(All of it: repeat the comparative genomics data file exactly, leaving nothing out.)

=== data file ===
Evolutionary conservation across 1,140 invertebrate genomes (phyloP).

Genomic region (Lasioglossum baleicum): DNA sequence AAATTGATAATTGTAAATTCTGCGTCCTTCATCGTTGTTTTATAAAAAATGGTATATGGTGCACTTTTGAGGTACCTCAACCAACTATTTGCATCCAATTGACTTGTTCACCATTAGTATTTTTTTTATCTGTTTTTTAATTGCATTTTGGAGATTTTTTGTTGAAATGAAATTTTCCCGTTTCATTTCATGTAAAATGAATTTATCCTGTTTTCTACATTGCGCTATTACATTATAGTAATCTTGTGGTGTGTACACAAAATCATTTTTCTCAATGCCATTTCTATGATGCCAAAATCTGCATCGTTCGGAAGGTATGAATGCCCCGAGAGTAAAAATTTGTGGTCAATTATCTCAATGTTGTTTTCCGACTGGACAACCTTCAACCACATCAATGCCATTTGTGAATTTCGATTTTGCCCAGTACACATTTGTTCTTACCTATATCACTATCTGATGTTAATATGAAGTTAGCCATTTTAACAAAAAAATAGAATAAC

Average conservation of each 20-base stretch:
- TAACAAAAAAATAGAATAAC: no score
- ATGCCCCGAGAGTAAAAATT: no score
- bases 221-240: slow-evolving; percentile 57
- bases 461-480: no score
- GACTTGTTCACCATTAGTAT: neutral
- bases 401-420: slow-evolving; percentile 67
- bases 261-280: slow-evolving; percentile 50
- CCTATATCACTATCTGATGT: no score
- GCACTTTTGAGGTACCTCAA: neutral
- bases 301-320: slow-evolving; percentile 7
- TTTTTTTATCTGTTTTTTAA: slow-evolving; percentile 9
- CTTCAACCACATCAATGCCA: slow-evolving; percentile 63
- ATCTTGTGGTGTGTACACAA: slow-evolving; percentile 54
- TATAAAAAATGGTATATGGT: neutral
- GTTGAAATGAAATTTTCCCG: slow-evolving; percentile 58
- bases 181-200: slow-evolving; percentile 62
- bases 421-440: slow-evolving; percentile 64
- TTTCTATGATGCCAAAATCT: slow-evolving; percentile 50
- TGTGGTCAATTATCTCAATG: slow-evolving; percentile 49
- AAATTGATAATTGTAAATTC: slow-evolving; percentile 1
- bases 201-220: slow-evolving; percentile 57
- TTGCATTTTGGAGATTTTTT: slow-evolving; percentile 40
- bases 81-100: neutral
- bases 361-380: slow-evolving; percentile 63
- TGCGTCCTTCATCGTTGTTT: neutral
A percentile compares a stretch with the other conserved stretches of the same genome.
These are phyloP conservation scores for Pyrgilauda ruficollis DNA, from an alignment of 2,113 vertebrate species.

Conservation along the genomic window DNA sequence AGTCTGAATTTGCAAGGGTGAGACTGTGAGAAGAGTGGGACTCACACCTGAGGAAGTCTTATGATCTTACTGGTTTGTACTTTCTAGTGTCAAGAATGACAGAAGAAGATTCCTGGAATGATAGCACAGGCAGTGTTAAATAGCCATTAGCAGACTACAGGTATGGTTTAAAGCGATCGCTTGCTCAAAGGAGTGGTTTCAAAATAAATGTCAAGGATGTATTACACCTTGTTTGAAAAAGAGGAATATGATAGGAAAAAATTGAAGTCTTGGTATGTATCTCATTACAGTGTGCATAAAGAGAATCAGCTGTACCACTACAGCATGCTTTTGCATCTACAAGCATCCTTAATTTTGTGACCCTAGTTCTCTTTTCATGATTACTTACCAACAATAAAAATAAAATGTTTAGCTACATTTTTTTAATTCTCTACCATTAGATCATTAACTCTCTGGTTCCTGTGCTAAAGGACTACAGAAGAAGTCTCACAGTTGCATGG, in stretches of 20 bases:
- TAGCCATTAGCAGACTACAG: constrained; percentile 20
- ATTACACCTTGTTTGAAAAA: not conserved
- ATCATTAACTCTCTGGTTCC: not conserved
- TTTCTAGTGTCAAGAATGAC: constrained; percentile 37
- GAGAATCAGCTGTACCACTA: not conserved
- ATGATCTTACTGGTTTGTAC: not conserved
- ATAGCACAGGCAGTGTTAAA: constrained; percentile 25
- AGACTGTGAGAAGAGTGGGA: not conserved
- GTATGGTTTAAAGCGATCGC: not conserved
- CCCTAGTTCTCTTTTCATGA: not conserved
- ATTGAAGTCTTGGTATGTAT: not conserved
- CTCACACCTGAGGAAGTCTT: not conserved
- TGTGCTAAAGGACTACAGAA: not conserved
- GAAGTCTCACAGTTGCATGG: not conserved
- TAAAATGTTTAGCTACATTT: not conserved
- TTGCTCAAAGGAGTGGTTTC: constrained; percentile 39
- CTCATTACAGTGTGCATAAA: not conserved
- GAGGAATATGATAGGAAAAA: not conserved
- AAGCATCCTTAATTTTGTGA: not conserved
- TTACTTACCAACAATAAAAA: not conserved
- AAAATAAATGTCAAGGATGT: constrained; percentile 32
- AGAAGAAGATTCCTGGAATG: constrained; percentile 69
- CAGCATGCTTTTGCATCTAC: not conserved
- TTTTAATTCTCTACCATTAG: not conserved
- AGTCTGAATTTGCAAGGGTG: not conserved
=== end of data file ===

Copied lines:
Evolutionary conservation across 1,140 invertebrate genomes (phyloP).

Genomic region (Lasioglossum baleicum): DNA sequence AAATTGATAATTGTAAATTCTGCGTCCTTCATCGTTGTTTTATAAAAAATGGTATATGGTGCACTTTTGAGGTACCTCAACCAACTATTTGCATCCAATTGACTTGTTCACCATTAGTATTTTTTTTATCTGTTTTTTAATTGCATTTTGGAGATTTTTTGTTGAAATGAAATTTTCCCGTTTCATTTCATGTAAAATGAATTTATCCTGTTTTCTACATTGCGCTATTACATTATAGTAATCTTGTGGTGTGTACACAAAATCATTTTTCTCAATGCCATTTCTATGATGCCAAAATCTGCATCGTTCGGAAGGTATGAATGCCCCGAGAGTAAAAATTTGTGGTCAATTATCTCAATGTTGTTTTCCGACTGGACAACCTTCAACCACATCAATGCCATTTGTGAATTTCGATTTTGCCCAGTACACATTTGTTCTTACCTATATCACTATCTGATGTTAATATGAAGTTAGCCATTTTAACAAAAAAATAGAATAAC

Average conservation of each 20-base stretch:
- TAACAAAAAAATAGAATAAC: no score
- ATGCCCCGAGAGTAAAAATT: no score
- bases 221-240: slow-evolving; percentile 57
- bases 461-480: no score
- GACTTGTTCACCATTAGTAT: neutral
- bases 401-420: slow-evolving; percentile 67
- bases 261-280: slow-evolving; percentile 50
- CCTATATCACTATCTGATGT: no score
- GCACTTTTGAGGTACCTCAA: neutral
- bases 301-320: slow-evolving; percentile 7
- TTTTTTTATCTGTTTTTTAA: slow-evolving; percentile 9
- CTTCAACCACATCAATGCCA: slow-evolving; percentile 63
- ATCTTGTGGTGTGTACACAA: slow-evolving; percentile 54
- TATAAAAAATGGTATATGGT: neutral
- GTTGAAATGAAATTTTCCCG: slow-evolving; percentile 58
- bases 181-200: slow-evolving; percentile 62
- bases 421-440: slow-evolving; percentile 64
- TTTCTATGATGCCAAAATCT: slow-evolving; percentile 50
- TGTGGTCAATTATCTCAATG: slow-evolving; percentile 49
- AAATTGATAATTGTAAATTC: slow-evolving; percentile 1
- bases 201-220: slow-evolving; percentile 57
- TTGCATTTTGGAGATTTTTT: slow-evolving; percentile 40
- bases 81-100: neutral
- bases 361-380: slow-evolving; percentile 63
- TGCGTCCTTCATCGTTGTTT: neutral
A percentile compares a stretch with the other conserved stretches of the same genome.
These are phyloP conservation scores for Pyrgilauda ruficollis DNA, from an alignment of 2,113 vertebrate species.

Conservation along the genomic window DNA sequence AGTCTGAATTTGCAAGGGTGAGACTGTGAGAAGAGTGGGACTCACACCTGAGGAAGTCTTATGATCTTACTGGTTTGTACTTTCTAGTGTCAAGAATGACAGAAGAAGATTCCTGGAATGATAGCACAGGCAGTGTTAAATAGCCATTAGCAGACTACAGGTATGGTTTAAAGCGATCGCTTGCTCAAAGGAGTGGTTTCAAAATAAATGTCAAGGATGTATTACACCTTGTTTGAAAAAGAGGAATATGATAGGAAAAAATTGAAGTCTTGGTATGTATCTCATTACAGTGTGCATAAAGAGAATCAGCTGTACCACTACAGCATGCTTTTGCATCTACAAGCATCCTTAATTTTGTGACCCTAGTTCTCTTTTCATGATTACTTACCAACAATAAAAATAAAATGTTTAGCTACATTTTTTTAATTCTCTACCATTAGATCATTAACTCTCTGGTTCCTGTGCTAAAGGACTACAGAAGAAGTCTCACAGTTGCATGG, in stretches of 20 bases:
- TAGCCATTAGCAGACTACAG: constrained; percentile 20
- ATTACACCTTGTTTGAAAAA: not conserved
- ATCATTAACTCTCTGGTTCC: not conserved
- TTTCTAGTGTCAAGAATGAC: constrained; percentile 37
- GAGAATCAGCTGTACCACTA: not conserved
- ATGATCTTACTGGTTTGTAC: not conserved
- ATAGCACAGGCAGTGTTAAA: constrained; percentile 25
- AGACTGTGAGAAGAGTGGGA: not conserved
- GTATGGTTTAAAGCGATCGC: not conserved
- CCCTAGTTCTCTTTTCATGA: not conserved
- ATTGAAGTCTTGGTATGTAT: not conserved
- CTCACACCTGAGGAAGTCTT: not conserved
- TGTGCTAAAGGACTACAGAA: not conserved
- GAAGTCTCACAGTTGCATGG: not conserved
- TAAAATGTTTAGCTACATTT: not conserved
- TTGCTCAAAGGAGTGGTTTC: constrained; percentile 39
- CTCATTACAGTGTGCATAAA: not conserved
- GAGGAATATGATAGGAAAAA: not conserved
- AAGCATCCTTAATTTTGTGA: not conserved
- TTACTTACCAACAATAAAAA: not conserved
- AAAATAAATGTCAAGGATGT: constrained; percentile 32
- AGAAGAAGATTCCTGGAATG: constrained; percentile 69
- CAGCATGCTTTTGCATCTAC: not conserved
- TTTTAATTCTCTACCATTAG: not conserved
- AGTCTGAATTTGCAAGGGTG: not conserved